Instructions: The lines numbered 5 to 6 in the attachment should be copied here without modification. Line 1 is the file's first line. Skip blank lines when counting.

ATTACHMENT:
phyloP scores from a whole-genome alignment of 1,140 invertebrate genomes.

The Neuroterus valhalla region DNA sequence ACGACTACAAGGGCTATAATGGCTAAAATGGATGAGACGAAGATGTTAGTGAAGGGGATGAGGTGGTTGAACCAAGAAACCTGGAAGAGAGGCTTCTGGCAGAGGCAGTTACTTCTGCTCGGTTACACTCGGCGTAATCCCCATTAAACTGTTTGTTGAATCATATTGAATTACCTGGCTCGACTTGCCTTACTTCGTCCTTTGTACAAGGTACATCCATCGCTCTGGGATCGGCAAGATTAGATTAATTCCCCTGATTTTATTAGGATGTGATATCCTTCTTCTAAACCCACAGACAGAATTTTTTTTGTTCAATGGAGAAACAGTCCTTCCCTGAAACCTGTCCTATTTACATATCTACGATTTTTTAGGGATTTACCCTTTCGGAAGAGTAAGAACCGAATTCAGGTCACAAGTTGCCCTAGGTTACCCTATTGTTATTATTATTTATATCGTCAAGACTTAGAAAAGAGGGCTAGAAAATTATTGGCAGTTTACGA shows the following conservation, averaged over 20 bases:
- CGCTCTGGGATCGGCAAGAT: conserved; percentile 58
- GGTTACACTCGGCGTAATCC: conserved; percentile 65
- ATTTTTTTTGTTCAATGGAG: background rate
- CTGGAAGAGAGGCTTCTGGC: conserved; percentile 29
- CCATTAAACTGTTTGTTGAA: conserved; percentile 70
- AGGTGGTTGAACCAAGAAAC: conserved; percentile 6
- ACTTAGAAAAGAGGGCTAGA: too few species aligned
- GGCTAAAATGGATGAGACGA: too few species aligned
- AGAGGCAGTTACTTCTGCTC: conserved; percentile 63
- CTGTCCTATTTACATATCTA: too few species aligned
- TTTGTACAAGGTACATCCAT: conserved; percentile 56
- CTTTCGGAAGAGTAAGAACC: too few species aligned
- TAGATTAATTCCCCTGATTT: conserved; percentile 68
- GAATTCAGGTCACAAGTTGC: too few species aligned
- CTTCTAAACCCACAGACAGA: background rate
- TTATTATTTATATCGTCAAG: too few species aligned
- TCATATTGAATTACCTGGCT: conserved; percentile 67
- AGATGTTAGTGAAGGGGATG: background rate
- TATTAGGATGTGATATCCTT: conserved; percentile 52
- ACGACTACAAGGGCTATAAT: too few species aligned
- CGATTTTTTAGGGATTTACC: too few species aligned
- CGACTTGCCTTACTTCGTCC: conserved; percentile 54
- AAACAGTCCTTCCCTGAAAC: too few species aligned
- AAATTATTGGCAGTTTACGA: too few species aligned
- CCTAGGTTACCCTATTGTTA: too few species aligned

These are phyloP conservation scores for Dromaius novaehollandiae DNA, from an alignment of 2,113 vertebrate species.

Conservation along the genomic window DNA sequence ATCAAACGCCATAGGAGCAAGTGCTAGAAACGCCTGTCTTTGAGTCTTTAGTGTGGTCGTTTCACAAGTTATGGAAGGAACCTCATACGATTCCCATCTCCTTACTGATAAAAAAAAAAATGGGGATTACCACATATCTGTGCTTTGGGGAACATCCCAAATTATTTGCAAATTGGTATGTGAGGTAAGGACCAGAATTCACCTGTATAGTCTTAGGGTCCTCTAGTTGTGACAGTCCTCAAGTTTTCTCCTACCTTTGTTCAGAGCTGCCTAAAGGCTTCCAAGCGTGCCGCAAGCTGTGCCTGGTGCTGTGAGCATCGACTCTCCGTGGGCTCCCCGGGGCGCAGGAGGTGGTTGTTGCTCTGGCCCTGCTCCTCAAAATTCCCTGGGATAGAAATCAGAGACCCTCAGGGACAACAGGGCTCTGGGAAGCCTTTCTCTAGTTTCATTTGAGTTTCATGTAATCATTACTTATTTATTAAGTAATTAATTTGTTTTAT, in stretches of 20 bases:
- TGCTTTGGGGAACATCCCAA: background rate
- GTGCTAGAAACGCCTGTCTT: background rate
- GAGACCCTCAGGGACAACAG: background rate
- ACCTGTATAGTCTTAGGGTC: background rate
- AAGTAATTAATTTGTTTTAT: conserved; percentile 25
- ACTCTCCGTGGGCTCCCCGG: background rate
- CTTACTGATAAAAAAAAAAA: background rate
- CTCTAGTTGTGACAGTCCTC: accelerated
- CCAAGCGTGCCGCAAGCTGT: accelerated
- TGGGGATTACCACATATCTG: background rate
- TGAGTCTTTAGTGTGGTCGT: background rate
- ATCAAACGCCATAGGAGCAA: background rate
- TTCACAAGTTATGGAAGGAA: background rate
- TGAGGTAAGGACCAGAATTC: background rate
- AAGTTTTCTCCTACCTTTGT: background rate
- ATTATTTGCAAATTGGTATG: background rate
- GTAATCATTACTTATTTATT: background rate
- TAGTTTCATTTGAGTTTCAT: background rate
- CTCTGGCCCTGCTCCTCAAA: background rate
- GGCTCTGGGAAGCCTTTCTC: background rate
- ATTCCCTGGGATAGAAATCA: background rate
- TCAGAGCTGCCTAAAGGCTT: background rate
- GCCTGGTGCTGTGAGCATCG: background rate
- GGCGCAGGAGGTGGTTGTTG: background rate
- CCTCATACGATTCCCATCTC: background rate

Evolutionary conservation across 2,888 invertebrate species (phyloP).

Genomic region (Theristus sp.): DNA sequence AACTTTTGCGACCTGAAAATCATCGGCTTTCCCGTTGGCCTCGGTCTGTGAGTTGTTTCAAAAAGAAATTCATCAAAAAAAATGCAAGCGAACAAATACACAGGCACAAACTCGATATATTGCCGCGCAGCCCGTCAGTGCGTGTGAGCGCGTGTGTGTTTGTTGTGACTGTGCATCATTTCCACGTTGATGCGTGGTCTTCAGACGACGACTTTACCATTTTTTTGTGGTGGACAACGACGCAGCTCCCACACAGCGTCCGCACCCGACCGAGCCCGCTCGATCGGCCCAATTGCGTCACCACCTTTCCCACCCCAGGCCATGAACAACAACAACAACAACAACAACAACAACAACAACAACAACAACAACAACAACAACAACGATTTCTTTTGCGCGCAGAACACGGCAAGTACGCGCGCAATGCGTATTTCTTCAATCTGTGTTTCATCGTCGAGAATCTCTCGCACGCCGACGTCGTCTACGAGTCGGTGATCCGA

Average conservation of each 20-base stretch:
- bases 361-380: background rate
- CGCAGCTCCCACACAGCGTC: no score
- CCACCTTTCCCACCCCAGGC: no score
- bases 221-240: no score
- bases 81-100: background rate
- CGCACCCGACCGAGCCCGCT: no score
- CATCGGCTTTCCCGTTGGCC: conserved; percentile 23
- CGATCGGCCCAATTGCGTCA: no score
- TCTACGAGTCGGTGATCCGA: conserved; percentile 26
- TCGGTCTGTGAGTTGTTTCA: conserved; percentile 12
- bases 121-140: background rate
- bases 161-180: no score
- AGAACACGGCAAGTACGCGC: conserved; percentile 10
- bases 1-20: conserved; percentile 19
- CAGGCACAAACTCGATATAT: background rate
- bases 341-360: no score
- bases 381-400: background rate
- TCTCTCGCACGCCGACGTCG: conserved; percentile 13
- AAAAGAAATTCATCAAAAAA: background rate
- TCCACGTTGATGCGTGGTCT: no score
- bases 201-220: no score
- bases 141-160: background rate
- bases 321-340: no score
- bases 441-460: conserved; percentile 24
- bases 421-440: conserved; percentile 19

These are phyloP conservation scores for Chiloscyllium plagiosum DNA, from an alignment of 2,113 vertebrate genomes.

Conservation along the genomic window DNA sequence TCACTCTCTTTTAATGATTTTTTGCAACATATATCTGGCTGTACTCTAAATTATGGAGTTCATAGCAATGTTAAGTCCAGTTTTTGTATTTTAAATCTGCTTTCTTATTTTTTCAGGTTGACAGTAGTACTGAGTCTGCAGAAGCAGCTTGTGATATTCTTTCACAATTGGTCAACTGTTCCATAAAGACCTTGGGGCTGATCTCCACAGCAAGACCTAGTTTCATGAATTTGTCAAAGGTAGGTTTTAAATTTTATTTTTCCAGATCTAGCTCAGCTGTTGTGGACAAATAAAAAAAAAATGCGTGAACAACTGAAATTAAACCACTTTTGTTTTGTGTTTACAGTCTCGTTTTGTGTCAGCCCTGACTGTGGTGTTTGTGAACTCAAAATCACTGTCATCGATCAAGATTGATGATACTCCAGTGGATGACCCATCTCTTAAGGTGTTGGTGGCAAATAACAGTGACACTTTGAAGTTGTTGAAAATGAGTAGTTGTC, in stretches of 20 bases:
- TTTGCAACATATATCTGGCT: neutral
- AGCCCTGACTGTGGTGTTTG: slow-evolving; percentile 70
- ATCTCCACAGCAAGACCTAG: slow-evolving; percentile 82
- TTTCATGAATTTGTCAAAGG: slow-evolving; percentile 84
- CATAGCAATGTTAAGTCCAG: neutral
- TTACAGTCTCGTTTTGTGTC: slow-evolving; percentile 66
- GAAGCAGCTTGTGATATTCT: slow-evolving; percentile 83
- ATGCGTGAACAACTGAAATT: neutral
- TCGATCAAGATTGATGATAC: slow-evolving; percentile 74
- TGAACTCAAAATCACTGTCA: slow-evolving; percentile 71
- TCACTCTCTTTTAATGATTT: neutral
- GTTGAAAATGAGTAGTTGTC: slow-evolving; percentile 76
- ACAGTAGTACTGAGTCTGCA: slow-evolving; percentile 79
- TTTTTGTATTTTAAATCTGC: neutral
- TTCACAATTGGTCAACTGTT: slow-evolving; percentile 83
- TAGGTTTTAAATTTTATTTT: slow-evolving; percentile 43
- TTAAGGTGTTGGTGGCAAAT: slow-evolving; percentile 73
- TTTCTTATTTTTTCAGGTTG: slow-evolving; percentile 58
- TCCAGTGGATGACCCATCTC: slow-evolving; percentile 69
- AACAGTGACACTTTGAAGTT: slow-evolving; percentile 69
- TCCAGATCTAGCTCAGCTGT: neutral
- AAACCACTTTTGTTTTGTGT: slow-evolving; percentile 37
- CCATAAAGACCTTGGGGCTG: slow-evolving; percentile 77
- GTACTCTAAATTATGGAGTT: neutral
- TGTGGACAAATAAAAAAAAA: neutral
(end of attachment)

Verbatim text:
- ATTTTTTTTGTTCAATGGAG: background rate
- CTGGAAGAGAGGCTTCTGGC: conserved; percentile 29